Arroyo charged with lesser offense

Ang Bayan
January 7, 2012

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Various democratic organizations and individuals expressed disappointment when the Office of the Ombudsman charged Gloria Arroyo with the lesser crime of corruption instead of the more serious crime of plunder in connection with the anomalous contract for the National Broadband Network (NBN) entered into by her government with China's ZTE Corporation.

Bayan Muna and the Makabayan alliance had filed the plunder case at the Office of the Ombudsman last year. Arroyo and her cronies are believed to have received up to $329 million in bribes from ZTE.

Among those charged with corruption by the Ombudsman are Gloria Arroyo's husband Jose Miguel “Mike” Arroyo, former Commission on Elections chair Benjamin Abalos Sr. and former Transportation and Communications secretary Leandro Mendoza. The case was filed on December 29.

Corruption carries a lighter penalty and is a bailable offense. A person charged with plunder, on the other hand, will not be allowed to post bail pending trial and may be sentenced to life imprisonment if found guilty.

Bayan Muna has thus decided to beef up the information submitted to court on the Arroyo couple's involvement in the NBN-ZTE anomaly in order to be able to refile the plunder case against them.

The Ombudsman's move has raised suspicions of a deal between the two camps to accommodate Arroyo. These suspicions were further stoked when Aquino said in an interview before the end of 2011 that a presidential pardon for Arroyo may be considered if she shows remorse for her crimes. Arroyo has yet to be tried, but already, the Aquino camp appears to be paving the way for her exoneration, with only a specious apology in return.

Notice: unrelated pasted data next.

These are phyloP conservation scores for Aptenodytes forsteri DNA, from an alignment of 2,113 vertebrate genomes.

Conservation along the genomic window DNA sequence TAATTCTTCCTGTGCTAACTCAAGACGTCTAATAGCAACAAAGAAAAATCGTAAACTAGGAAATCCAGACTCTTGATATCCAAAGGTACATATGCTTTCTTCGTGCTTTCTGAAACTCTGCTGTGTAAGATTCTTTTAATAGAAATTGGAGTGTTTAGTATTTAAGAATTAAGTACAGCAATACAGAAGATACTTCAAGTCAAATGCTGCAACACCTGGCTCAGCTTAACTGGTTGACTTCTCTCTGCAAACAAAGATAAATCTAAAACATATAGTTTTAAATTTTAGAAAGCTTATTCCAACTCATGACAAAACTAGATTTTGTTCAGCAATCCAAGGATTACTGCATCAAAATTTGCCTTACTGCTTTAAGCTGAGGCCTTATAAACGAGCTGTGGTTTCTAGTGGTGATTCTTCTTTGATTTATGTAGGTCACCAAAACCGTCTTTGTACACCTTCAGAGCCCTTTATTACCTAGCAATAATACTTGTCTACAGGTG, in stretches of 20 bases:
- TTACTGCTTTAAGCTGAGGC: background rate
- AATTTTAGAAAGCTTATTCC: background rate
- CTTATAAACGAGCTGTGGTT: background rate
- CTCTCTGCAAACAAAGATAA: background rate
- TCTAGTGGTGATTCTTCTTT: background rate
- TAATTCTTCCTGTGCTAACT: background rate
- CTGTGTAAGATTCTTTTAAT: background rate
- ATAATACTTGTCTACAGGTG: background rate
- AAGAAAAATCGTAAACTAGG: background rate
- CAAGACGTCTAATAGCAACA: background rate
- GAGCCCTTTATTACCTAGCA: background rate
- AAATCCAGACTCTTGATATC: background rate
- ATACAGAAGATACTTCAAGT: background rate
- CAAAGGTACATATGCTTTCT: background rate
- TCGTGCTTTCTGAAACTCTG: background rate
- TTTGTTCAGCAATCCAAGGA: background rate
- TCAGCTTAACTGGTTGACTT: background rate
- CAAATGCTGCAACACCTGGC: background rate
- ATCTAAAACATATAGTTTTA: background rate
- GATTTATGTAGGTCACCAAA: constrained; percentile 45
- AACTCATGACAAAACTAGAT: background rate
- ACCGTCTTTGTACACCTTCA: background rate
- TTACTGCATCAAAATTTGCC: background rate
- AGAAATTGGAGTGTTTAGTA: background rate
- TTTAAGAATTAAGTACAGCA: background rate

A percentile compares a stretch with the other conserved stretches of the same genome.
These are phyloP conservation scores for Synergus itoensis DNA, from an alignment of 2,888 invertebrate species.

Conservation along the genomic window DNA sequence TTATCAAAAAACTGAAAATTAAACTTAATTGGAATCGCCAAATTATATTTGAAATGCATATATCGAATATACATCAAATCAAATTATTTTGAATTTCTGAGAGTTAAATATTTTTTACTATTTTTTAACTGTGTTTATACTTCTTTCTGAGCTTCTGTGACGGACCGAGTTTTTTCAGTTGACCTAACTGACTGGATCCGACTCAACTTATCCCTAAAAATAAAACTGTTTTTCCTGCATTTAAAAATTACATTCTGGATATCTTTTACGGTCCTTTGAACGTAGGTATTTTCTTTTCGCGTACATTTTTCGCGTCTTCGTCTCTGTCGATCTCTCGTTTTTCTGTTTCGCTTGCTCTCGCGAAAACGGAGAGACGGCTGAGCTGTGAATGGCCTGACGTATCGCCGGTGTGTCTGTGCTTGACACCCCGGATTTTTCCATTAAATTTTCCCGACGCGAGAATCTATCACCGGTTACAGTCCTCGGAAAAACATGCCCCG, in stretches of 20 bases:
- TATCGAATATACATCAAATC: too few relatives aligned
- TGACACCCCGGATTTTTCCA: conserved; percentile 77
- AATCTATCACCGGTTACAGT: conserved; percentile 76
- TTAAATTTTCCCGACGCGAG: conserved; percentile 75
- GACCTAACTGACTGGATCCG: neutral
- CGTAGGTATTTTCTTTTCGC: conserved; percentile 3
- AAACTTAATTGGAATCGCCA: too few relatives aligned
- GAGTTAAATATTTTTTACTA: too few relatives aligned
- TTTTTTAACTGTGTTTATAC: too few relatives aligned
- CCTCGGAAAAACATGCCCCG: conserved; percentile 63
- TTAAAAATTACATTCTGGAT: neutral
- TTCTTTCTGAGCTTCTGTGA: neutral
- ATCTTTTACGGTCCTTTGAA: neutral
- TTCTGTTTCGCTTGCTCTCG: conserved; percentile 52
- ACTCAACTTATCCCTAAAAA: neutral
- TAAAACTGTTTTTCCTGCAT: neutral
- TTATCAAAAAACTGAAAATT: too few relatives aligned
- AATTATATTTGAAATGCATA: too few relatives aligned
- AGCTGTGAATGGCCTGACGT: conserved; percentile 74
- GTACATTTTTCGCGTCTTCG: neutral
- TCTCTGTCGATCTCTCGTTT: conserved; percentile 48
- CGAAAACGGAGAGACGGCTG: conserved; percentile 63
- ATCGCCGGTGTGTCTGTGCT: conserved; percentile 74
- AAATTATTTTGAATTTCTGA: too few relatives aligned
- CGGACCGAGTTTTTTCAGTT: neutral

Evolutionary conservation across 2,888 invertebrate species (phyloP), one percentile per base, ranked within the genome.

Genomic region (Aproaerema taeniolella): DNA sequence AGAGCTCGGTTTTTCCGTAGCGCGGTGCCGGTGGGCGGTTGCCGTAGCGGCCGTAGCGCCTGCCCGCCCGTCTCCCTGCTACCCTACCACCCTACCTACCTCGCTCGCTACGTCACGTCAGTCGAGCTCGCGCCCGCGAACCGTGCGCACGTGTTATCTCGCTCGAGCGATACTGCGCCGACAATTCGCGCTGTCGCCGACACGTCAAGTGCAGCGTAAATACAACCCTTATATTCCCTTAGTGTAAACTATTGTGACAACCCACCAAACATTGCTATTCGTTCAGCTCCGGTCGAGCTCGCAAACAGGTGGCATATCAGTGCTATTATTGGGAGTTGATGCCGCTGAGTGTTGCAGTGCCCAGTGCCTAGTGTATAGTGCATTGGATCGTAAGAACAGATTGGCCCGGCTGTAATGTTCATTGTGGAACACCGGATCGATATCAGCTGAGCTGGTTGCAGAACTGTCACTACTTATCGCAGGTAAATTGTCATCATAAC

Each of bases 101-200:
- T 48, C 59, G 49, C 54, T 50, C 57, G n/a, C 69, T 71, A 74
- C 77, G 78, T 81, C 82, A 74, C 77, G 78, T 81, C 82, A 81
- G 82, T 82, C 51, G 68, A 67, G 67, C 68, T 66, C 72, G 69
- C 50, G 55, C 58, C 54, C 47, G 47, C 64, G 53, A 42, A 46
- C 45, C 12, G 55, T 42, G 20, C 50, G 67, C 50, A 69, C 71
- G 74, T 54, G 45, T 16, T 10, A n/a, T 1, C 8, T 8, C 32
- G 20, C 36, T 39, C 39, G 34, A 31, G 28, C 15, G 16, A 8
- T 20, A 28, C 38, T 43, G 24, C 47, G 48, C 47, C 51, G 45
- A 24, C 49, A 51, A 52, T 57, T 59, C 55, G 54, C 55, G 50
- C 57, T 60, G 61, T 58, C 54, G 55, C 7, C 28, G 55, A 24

Meanwhile, the Sandiganbayan has issued a hold departure order against Arroyo and her co-accused in the corruption case.

Former National Economic Development Authority (NEDA) consultant Rodolfo “Jun” Lozada has also expressed readiness to testify in court. Lozada was the first whistleblower of the NBN-ZTE scandal. He has likewise called on his friend, former NEDA commissioner Romulo Neri to disclose everything he knows about the anomaly. Neri was stopped from testifying at the Senate and Lower House by virtue of EO 464 which prohibits high-ranking officials of the executive branch from disclosing information without Gloria Arroyo's permission.

Two Chinese executives from the ZTE Corporation have also agreed to testify. As of the latest development, former House Speaker Jose de Venecia has added his name to the list of persons willing to serve as witnesses for the prosecution. De Venecia's son Joey had appeared at a Senate investigation after Lozada's testimony, saying that he had been ordered by Mike Arroyo to back off from involvement in the NBN-ZTE issue.